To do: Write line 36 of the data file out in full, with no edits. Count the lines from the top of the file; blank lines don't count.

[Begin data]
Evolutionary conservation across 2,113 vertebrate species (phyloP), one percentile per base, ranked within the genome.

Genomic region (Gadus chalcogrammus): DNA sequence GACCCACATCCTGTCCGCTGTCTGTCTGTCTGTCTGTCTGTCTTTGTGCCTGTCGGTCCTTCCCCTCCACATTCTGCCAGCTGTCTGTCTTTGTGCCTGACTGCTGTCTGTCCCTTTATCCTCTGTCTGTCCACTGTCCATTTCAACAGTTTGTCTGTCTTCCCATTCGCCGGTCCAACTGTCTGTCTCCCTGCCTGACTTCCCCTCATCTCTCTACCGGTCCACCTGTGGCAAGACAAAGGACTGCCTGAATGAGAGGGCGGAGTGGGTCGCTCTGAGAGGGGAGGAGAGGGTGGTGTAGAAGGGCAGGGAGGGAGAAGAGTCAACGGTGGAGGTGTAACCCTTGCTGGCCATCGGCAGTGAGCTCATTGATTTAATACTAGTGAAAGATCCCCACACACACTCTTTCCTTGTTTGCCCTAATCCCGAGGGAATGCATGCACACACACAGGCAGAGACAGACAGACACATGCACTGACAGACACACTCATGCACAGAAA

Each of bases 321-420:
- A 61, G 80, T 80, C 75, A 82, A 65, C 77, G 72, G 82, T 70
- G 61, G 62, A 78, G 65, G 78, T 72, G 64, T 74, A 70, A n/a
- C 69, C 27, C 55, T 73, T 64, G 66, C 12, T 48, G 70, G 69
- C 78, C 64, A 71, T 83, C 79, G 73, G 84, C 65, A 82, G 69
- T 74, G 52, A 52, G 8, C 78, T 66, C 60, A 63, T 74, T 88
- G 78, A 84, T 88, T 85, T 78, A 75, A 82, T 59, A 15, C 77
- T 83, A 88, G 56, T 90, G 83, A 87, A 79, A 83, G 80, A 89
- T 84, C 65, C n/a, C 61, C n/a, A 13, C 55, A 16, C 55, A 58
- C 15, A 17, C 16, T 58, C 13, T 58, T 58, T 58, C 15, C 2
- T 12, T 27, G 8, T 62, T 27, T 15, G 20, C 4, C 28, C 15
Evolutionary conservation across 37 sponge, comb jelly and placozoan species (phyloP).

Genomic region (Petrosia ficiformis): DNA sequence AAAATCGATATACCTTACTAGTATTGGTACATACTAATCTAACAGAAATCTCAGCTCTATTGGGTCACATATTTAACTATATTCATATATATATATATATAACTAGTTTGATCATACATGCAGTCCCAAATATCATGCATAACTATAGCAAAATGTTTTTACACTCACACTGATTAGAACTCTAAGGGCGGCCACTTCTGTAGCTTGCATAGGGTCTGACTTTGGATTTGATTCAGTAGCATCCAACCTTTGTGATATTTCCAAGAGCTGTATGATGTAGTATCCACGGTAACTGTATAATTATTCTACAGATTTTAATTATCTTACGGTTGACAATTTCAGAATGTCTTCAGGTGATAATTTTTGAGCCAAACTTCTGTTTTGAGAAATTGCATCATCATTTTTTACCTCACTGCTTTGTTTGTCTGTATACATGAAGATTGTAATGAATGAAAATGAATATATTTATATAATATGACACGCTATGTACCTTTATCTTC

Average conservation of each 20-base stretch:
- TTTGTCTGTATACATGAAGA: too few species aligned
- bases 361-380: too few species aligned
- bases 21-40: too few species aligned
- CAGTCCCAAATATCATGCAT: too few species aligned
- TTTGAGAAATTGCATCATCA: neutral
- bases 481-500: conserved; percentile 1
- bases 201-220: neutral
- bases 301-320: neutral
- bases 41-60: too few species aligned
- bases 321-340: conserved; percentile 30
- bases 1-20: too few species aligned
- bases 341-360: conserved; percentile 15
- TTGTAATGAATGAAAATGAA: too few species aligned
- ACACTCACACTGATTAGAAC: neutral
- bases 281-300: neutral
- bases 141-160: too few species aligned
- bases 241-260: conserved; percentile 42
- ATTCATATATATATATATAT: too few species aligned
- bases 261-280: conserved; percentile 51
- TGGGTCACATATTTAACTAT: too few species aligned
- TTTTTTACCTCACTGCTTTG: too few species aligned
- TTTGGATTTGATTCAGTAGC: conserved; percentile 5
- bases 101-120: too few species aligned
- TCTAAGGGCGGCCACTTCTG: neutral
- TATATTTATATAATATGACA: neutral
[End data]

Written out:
- TGGGTCACATATTTAACTAT: too few species aligned